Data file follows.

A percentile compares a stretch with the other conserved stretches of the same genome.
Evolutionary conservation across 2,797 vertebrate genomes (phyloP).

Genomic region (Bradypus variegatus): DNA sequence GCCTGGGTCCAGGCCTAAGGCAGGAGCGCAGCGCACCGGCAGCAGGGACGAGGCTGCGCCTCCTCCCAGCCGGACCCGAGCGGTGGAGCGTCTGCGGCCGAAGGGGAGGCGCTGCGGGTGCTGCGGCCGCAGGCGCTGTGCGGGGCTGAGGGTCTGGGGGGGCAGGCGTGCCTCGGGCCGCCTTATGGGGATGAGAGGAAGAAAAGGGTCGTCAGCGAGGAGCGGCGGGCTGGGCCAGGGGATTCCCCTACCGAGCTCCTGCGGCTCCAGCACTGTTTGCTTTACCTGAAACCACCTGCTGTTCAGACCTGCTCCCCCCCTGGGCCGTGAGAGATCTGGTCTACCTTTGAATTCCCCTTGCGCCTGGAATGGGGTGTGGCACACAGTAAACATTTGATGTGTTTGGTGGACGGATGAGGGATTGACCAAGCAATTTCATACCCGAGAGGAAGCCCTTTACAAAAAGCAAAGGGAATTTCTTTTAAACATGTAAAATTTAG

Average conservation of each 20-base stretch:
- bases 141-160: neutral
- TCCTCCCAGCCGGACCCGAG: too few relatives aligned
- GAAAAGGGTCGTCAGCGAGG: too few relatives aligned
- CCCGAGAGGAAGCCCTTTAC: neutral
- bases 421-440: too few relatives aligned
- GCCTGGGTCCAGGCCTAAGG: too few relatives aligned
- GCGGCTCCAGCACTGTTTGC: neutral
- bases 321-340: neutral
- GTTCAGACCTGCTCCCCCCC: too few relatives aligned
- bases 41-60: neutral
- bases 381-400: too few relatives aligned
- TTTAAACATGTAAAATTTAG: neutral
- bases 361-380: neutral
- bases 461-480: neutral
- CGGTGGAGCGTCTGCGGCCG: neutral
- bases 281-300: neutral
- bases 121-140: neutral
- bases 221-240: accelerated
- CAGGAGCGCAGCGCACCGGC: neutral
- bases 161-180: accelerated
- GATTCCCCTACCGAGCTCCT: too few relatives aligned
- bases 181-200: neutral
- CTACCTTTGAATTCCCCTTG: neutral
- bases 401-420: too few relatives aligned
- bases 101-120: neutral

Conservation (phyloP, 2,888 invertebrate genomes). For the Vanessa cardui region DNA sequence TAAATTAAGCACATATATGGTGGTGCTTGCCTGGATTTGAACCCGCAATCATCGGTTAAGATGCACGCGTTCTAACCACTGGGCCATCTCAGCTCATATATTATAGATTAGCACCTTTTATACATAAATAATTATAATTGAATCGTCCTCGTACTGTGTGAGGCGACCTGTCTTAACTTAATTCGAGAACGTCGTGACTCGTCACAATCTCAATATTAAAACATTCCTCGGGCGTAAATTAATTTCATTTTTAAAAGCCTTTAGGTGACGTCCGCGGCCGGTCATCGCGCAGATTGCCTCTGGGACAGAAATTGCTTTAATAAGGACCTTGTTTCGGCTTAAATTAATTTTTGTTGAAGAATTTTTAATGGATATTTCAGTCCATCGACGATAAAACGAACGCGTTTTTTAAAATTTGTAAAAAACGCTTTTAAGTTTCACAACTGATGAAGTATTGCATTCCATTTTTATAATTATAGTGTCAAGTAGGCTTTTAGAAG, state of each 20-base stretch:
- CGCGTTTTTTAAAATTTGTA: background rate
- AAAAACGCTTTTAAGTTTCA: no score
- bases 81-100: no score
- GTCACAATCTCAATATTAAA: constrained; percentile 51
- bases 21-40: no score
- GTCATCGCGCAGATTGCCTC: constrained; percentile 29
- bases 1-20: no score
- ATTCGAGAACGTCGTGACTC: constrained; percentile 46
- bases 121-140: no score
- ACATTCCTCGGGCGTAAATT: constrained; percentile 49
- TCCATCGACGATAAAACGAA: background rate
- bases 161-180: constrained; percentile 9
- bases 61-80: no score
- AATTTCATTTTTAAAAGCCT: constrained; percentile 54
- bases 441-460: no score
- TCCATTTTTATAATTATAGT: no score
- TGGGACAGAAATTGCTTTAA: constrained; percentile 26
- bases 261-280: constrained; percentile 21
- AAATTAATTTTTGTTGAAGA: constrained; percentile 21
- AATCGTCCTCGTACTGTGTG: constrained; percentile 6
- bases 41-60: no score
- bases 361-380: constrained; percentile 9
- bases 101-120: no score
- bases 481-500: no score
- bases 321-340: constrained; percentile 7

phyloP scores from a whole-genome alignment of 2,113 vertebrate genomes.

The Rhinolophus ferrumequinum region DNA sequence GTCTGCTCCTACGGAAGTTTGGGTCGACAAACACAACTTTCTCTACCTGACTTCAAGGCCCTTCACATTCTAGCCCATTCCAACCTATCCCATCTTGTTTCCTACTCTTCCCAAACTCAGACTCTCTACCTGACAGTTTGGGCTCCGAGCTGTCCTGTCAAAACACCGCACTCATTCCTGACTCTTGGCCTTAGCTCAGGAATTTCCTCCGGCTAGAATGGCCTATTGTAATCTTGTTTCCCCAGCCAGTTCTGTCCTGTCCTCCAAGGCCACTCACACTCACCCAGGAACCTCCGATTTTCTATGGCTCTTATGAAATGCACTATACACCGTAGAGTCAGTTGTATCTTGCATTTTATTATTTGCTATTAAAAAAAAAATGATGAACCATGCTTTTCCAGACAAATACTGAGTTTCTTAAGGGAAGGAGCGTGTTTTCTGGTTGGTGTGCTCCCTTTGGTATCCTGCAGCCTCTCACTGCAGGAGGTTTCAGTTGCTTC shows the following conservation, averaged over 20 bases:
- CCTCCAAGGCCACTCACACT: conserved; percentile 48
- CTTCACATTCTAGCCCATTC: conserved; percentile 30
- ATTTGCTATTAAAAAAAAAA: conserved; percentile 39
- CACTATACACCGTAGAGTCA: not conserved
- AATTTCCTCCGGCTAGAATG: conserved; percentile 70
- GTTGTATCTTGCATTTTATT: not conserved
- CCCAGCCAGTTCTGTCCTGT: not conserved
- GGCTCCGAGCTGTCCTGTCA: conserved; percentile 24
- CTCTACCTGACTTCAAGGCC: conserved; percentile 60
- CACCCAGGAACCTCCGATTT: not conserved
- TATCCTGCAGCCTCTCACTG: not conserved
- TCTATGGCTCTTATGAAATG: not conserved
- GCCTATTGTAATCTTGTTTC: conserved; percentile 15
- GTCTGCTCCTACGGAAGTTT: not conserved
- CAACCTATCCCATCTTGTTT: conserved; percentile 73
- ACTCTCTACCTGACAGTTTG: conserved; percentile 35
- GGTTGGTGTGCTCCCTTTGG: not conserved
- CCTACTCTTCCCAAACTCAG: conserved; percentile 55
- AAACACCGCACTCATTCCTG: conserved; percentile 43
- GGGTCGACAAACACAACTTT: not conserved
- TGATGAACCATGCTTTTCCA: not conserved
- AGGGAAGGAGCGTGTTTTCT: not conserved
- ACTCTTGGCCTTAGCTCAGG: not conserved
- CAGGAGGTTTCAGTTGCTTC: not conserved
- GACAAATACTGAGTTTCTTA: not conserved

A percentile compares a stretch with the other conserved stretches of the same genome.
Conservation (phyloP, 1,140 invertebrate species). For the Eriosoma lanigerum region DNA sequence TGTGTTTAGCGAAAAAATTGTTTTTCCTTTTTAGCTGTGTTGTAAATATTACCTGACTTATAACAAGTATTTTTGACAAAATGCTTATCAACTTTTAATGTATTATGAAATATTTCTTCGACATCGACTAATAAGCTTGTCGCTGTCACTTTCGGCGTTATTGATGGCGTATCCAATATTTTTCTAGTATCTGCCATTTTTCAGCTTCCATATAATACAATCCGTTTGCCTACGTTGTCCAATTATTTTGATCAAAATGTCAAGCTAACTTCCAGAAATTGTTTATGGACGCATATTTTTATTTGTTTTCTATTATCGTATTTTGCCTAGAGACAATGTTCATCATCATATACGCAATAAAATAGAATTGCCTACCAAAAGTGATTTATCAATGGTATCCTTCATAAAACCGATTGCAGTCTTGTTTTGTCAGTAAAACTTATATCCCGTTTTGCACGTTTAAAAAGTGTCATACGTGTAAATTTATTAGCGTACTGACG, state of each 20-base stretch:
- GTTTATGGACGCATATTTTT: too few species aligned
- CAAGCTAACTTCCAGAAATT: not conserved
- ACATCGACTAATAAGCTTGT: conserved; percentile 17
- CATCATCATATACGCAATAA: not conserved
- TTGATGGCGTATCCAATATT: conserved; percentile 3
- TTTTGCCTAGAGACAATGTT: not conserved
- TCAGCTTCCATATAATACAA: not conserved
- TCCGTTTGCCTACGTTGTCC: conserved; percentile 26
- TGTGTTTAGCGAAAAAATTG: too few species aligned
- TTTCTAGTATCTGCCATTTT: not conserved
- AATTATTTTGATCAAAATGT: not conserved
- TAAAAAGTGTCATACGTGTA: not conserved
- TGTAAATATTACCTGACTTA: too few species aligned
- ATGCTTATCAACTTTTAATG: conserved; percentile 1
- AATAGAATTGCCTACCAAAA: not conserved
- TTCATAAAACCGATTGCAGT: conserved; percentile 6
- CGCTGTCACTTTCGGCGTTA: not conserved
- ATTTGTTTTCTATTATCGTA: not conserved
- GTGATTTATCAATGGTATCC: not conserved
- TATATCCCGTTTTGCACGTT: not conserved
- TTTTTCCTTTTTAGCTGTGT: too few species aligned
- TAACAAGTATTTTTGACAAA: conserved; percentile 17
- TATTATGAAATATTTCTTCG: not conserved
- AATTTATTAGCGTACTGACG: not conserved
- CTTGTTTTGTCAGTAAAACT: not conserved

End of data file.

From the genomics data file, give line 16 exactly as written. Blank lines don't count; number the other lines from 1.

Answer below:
- TTTAAACATGTAAAATTTAG: neutral